2022 men’s NCAA Tournament teams with the largest negative difference between their current FiveThirtyEight power ranking (among tourney teams) and their preseason ranking, based on polls and Elo ratings

Preseason Ranks
Team Region Seed AP Poll Coach Elo Composite Current Rk Diff.
Michigan South 11 6 6 4 3 22 -19
Creighton Midwest 9 15 23 42 -19
Yale East 14 38 38 56 -18
USC Midwest 7 5 17 31 -14
Colgate Midwest 14 41 41 55 -14
Texas East 6 5 5 10 5 18 -13
Alabama West 6 13 12 7 9 21 -12
Ohio State South 7 16 16 12 14 26 -12
Wright State South 16 49 49 60 -11

All rankings are among NCAA tournament teams only.

Sources: ESPN,

The ultimate example of that in this year’s bracket is Michigan, which was ranked sixth in the preseason AP poll but struggled to distinguish itself all season — going 11-9 in the Big Ten while making more headlines for coach Juwan Howard punching an opposing assistant than for its play on the court. Ultimately, Michigan secured a lowly No. 11 seed in the tournament (tied with the 2016 squad for the school’s lowest-ever seed in the NCAAs). But the Wolverines do have their conference’s sixth-leading scorer (Hunter Dickinson), a nice mix of experienced guards (Eli Brooks, DeVante’ Jones) and hyped freshmen (Moussa Diabaté, Caleb Houstan), and a very favorable first-round draw against No. 6 seed Colorado State. Our model gives Michigan a whopping 69 percent chance at the upset there, and its talent could even help it be competitive against the likes of Tennessee and Villanova later in the tournament.

No. 9 Creighton and No. 14 Yale each fell by similar amounts relative to their preseason Elo rankings, through the Bluejays have the greater chance of winning in the first round (45 percent). And further down the list, it’s worth keeping an eye on No. 6 Texas and No. 6 Alabama, both of whom were top-10 preseason teams according to our composite and have the talent to make it to the tournament’s second weekend.

Chaotic underdogs

In our story about favorites with glaring red flags, we noted that certain styles of play make upsets more probable by introducing extra randomness into the game — including slowing down the pace, shooting a lot of 3-pointers and playing aggressive defense with an emphasis on forcing turnovers. That’s a bad combination for highly seeded teams, which generally want a more controlled, predictable flow of play over which to exert their talent advantages. But for underdogs seeking to tilt things back in their favor, those characteristics can be the difference between winning and losing.

Just as before, we created a composite ranking to measure how chaotic a team’s tendencies are, using Pomeroy’s metrics for pace (from slowest to fastest), turnovers forced on defense (from highest to lowest) and reliance on 3-pointers for scoring (from the largest share of team points to the smallest). Looking again at seeds five through 16 in each region, here are the teams with the best combinations of those attributes:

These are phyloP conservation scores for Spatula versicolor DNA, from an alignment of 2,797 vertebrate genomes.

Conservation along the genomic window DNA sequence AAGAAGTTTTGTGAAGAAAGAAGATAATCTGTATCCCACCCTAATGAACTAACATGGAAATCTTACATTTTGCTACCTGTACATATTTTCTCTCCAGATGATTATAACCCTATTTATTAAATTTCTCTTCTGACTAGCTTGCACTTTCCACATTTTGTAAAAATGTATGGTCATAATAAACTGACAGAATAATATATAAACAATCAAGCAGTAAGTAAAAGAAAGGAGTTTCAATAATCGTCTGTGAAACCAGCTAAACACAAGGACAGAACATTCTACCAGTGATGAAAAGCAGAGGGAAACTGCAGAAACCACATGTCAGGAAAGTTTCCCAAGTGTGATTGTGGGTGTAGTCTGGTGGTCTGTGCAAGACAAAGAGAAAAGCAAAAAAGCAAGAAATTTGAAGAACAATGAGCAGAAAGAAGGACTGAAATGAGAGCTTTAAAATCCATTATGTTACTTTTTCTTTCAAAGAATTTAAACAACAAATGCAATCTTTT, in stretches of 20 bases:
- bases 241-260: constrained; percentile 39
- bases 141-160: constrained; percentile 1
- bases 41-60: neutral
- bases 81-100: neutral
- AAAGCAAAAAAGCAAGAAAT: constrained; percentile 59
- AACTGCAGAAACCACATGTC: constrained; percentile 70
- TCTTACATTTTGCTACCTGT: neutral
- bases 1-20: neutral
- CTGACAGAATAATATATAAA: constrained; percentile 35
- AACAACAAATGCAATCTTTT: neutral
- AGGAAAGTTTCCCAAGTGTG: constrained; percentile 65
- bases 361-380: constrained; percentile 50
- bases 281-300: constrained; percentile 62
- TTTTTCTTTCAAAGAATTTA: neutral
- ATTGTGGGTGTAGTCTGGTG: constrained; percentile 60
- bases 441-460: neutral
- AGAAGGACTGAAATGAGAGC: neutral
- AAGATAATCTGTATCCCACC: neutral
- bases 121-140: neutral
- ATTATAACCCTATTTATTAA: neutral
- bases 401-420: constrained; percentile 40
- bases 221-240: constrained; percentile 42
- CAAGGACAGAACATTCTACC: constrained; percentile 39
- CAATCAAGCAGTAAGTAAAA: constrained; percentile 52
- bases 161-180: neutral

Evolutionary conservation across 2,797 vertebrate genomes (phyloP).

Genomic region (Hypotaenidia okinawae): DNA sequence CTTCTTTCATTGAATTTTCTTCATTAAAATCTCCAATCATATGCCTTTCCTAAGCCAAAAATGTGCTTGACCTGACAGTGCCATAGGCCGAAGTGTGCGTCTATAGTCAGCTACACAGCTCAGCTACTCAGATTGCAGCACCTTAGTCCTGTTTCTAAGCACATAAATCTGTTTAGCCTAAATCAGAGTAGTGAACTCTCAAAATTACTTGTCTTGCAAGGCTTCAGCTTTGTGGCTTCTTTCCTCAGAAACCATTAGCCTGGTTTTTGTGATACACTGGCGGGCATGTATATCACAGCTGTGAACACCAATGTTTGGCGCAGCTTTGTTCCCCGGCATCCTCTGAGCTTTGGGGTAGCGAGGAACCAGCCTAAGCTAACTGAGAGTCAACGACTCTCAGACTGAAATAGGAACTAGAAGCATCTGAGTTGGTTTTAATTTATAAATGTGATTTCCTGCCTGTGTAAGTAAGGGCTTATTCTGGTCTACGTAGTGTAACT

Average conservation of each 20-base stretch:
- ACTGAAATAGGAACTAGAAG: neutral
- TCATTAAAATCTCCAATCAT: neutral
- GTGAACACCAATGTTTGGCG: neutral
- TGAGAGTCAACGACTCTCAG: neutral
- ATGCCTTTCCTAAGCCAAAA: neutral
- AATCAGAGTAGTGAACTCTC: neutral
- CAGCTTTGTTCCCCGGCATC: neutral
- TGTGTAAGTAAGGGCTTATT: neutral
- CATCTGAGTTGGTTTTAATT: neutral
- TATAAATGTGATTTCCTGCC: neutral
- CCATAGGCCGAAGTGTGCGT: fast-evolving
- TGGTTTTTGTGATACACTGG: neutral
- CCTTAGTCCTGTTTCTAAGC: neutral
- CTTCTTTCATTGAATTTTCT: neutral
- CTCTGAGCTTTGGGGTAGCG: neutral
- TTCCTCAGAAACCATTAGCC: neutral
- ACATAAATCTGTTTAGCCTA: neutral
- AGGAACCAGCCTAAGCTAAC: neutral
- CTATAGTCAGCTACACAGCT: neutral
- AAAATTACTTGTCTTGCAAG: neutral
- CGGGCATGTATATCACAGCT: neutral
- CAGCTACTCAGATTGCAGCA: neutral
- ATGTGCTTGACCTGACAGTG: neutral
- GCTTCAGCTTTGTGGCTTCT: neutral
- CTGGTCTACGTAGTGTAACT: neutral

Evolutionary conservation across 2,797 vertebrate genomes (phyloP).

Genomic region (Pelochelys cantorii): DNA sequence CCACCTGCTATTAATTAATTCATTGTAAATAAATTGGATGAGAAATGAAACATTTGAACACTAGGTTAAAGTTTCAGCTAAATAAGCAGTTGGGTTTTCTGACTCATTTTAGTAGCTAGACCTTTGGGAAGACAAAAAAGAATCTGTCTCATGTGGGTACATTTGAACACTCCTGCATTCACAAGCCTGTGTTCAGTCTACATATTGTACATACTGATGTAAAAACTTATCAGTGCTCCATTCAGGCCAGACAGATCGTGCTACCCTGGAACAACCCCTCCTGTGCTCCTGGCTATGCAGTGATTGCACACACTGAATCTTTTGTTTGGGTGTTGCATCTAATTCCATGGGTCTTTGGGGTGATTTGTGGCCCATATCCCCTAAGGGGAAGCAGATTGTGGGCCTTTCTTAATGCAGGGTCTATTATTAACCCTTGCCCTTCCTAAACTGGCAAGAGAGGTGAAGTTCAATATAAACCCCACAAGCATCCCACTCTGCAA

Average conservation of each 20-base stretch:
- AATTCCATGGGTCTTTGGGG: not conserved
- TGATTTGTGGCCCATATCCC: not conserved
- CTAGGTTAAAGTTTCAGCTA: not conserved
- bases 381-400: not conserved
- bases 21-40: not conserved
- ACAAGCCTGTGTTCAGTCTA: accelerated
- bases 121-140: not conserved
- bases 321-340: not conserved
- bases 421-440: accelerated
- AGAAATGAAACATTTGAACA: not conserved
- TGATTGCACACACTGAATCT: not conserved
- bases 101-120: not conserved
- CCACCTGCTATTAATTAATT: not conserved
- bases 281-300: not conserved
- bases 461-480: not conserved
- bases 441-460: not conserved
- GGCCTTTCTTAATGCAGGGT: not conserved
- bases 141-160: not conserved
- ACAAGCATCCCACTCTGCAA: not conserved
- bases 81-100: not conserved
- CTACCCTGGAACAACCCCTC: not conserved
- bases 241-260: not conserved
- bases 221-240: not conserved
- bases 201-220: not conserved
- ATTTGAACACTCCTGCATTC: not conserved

These tourney teams play an upset-friendly style

Teams outside the top four seeds in the 2022 men’s NCAA Tournament ranked by a combination of slow pace, high turnovers and reliance on 3-pointers

National Ranking
Team Region Seed Pace (Slowest) Turnovers Forced 3P
Va. Tech East 11 15 + 146 + 31 = 192 10
Loyola South 10 51 + 88 + 62 = 201 14
Houston South 5 26 + 30 + 162 = 218 16
Texas East 6 18 + 14 + 256 = 288 27
Boise St. West 8 52 + 82 + 166 = 300 31
St. Mary’s East 5 21 + 107 + 190 = 318 39
Longwood South 14 124 + 78 + 117 = 319 40
Iowa St. Midwest 11 127 + 6 + 207 = 340 48
Akron East 13 8 + 226 + 113 = 347 50
Murray St. East 7 113 + 41 + 195 = 349 51

Reliance on 3-pointers is measured by the team’s share of points coming from 3-point shots. Pace is based on adjusted tempo ratings. KenPom rankings as of March 14.


At the top of the list, we find another reason to consider Virginia Tech’s potential, given its status as a slow-paced team that forces a solid number of turnovers and shoots a lot of threes. In fact, all of those upset-friendly factors were on display in the ACC Tournament, as the Hokies toppled favored Duke in the championship by keeping the game to just 66 possessions (one of the Blue Devils’ slowest games of the year), forcing 10 turnovers and going 10-for-22 from downtown. That formula could benefit Virginia Tech in the first round against sixth-seeded Texas, which also shows up on this list — so get ready for a potentially chaotic game.

Two other teams that stand out in the chaos department are both in the South region: No. 10 Loyola of Chicago and No. 5 Houston. The Ramblers are practically bracket fixtures at this point, having followed up their incredible Final Four run from 2018 with additional tournament appearances in 2021 and now 2022. They are a relatively strong pick (45 percent) to knock off seventh-seeded Ohio State in the Round of 64, and they could at least pose some threat to Villanova after that, particularly considering the Wildcats’ own chaos-friendly style of play

As for the Cougars, they are not exactly a Cinderella-type team — as we mentioned above, they went to the Final Four last year and have a 45 percent chance of reaching the Sweet 16 in our model. However, Houston is a real threat to potentially go even further than that, with winnable matchups looming against No. 1 Arizona and No. 2 Villanova if everything plays out according to chalk. The Cougars’ slow pace and turnover-heavy defensive tactics could help turn those potential upsets into a reality on the road to another Final Four berth.

Check out our latest March Madness predictions.


  1. All KenPom ratings and rankings are as of March 14.

  2. The Shockers were dispatched by the Malik Monk-led Kentucky Wildcats — an actual No. 2 seed — in the Round of 32.

  3. For example, Missouri in 2012, Duke in 2014 and Ohio State in 2021.

  4. For example, a No. 6 seed that makes it to the Sweet 16 has outperformed its seed expectation, since it would face a No. 3 seed in a chalk scenario, while a No. 11 seed that makes it to the Round of 32 has outperformed its seed expectation, too.

  5. To help measure preseason expectations, we created a composite ranking that assigns the top-ranked team in a 25-team list 25 points, the second-ranked team 24, and so forth. (The top 25 teams in preseason Elo received the same treatment.) Points were then summed up, and any ties (including among zero-point teams who didn’t make any preseason Top 25 lists) were broken by Elo.

Santul Nerkar was a copy editor at FiveThirtyEight.

Neil Paine was the acting sports editor at FiveThirtyEight.